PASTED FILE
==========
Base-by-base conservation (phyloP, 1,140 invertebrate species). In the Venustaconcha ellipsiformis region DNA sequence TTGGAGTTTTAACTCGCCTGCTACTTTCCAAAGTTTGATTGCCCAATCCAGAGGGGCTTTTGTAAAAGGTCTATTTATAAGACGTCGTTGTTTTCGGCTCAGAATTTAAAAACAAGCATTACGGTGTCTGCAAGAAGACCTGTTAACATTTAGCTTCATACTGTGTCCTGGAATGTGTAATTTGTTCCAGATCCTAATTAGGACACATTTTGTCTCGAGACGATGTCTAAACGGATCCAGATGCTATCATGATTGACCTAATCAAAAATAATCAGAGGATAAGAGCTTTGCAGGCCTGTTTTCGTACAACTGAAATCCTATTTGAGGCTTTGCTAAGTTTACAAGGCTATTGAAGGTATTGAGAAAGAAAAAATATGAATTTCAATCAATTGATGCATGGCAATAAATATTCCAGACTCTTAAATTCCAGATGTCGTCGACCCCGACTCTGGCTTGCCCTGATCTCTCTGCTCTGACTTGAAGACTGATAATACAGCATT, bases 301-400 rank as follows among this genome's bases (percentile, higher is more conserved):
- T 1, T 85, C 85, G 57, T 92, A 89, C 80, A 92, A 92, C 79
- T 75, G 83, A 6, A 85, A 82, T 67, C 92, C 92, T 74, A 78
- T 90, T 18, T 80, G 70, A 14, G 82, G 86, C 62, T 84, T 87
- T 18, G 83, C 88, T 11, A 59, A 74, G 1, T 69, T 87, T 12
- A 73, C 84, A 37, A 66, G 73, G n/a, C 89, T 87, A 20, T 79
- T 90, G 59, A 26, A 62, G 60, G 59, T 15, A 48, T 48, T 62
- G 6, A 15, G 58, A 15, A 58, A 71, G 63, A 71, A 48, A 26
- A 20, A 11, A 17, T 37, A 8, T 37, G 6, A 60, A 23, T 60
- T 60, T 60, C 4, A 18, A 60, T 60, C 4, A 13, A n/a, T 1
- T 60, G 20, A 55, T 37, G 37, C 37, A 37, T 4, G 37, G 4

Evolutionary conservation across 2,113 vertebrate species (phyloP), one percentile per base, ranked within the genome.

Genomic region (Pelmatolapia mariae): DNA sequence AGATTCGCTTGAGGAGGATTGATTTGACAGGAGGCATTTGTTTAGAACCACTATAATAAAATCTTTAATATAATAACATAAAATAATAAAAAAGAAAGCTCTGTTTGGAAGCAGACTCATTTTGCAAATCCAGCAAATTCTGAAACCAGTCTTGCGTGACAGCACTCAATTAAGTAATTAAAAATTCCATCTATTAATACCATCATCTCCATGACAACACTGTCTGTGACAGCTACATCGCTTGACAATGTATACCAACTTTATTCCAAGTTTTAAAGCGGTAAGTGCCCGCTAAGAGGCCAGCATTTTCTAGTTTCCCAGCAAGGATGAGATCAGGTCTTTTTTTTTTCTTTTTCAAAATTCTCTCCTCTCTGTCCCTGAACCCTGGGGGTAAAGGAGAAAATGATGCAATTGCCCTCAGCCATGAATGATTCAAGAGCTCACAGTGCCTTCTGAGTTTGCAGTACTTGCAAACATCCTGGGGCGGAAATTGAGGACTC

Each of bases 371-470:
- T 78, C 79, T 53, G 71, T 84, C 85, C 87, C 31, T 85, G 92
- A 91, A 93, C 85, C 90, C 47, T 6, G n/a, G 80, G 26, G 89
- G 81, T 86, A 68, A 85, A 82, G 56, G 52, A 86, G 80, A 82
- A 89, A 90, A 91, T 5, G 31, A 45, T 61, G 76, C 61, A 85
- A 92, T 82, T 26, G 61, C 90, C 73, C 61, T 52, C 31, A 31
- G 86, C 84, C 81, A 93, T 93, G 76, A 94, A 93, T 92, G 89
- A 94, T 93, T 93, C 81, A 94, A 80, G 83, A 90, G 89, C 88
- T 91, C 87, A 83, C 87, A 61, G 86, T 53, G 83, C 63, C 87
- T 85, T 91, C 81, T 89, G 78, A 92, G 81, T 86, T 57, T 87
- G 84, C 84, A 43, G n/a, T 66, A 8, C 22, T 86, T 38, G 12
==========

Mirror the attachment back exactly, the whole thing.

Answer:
Base-by-base conservation (phyloP, 1,140 invertebrate species). In the Venustaconcha ellipsiformis region DNA sequence TTGGAGTTTTAACTCGCCTGCTACTTTCCAAAGTTTGATTGCCCAATCCAGAGGGGCTTTTGTAAAAGGTCTATTTATAAGACGTCGTTGTTTTCGGCTCAGAATTTAAAAACAAGCATTACGGTGTCTGCAAGAAGACCTGTTAACATTTAGCTTCATACTGTGTCCTGGAATGTGTAATTTGTTCCAGATCCTAATTAGGACACATTTTGTCTCGAGACGATGTCTAAACGGATCCAGATGCTATCATGATTGACCTAATCAAAAATAATCAGAGGATAAGAGCTTTGCAGGCCTGTTTTCGTACAACTGAAATCCTATTTGAGGCTTTGCTAAGTTTACAAGGCTATTGAAGGTATTGAGAAAGAAAAAATATGAATTTCAATCAATTGATGCATGGCAATAAATATTCCAGACTCTTAAATTCCAGATGTCGTCGACCCCGACTCTGGCTTGCCCTGATCTCTCTGCTCTGACTTGAAGACTGATAATACAGCATT, bases 301-400 rank as follows among this genome's bases (percentile, higher is more conserved):
- T 1, T 85, C 85, G 57, T 92, A 89, C 80, A 92, A 92, C 79
- T 75, G 83, A 6, A 85, A 82, T 67, C 92, C 92, T 74, A 78
- T 90, T 18, T 80, G 70, A 14, G 82, G 86, C 62, T 84, T 87
- T 18, G 83, C 88, T 11, A 59, A 74, G 1, T 69, T 87, T 12
- A 73, C 84, A 37, A 66, G 73, G n/a, C 89, T 87, A 20, T 79
- T 90, G 59, A 26, A 62, G 60, G 59, T 15, A 48, T 48, T 62
- G 6, A 15, G 58, A 15, A 58, A 71, G 63, A 71, A 48, A 26
- A 20, A 11, A 17, T 37, A 8, T 37, G 6, A 60, A 23, T 60
- T 60, T 60, C 4, A 18, A 60, T 60, C 4, A 13, A n/a, T 1
- T 60, G 20, A 55, T 37, G 37, C 37, A 37, T 4, G 37, G 4

Evolutionary conservation across 2,113 vertebrate species (phyloP), one percentile per base, ranked within the genome.

Genomic region (Pelmatolapia mariae): DNA sequence AGATTCGCTTGAGGAGGATTGATTTGACAGGAGGCATTTGTTTAGAACCACTATAATAAAATCTTTAATATAATAACATAAAATAATAAAAAAGAAAGCTCTGTTTGGAAGCAGACTCATTTTGCAAATCCAGCAAATTCTGAAACCAGTCTTGCGTGACAGCACTCAATTAAGTAATTAAAAATTCCATCTATTAATACCATCATCTCCATGACAACACTGTCTGTGACAGCTACATCGCTTGACAATGTATACCAACTTTATTCCAAGTTTTAAAGCGGTAAGTGCCCGCTAAGAGGCCAGCATTTTCTAGTTTCCCAGCAAGGATGAGATCAGGTCTTTTTTTTTTCTTTTTCAAAATTCTCTCCTCTCTGTCCCTGAACCCTGGGGGTAAAGGAGAAAATGATGCAATTGCCCTCAGCCATGAATGATTCAAGAGCTCACAGTGCCTTCTGAGTTTGCAGTACTTGCAAACATCCTGGGGCGGAAATTGAGGACTC

Each of bases 371-470:
- T 78, C 79, T 53, G 71, T 84, C 85, C 87, C 31, T 85, G 92
- A 91, A 93, C 85, C 90, C 47, T 6, G n/a, G 80, G 26, G 89
- G 81, T 86, A 68, A 85, A 82, G 56, G 52, A 86, G 80, A 82
- A 89, A 90, A 91, T 5, G 31, A 45, T 61, G 76, C 61, A 85
- A 92, T 82, T 26, G 61, C 90, C 73, C 61, T 52, C 31, A 31
- G 86, C 84, C 81, A 93, T 93, G 76, A 94, A 93, T 92, G 89
- A 94, T 93, T 93, C 81, A 94, A 80, G 83, A 90, G 89, C 88
- T 91, C 87, A 83, C 87, A 61, G 86, T 53, G 83, C 63, C 87
- T 85, T 91, C 81, T 89, G 78, A 92, G 81, T 86, T 57, T 87
- G 84, C 84, A 43, G n/a, T 66, A 8, C 22, T 86, T 38, G 12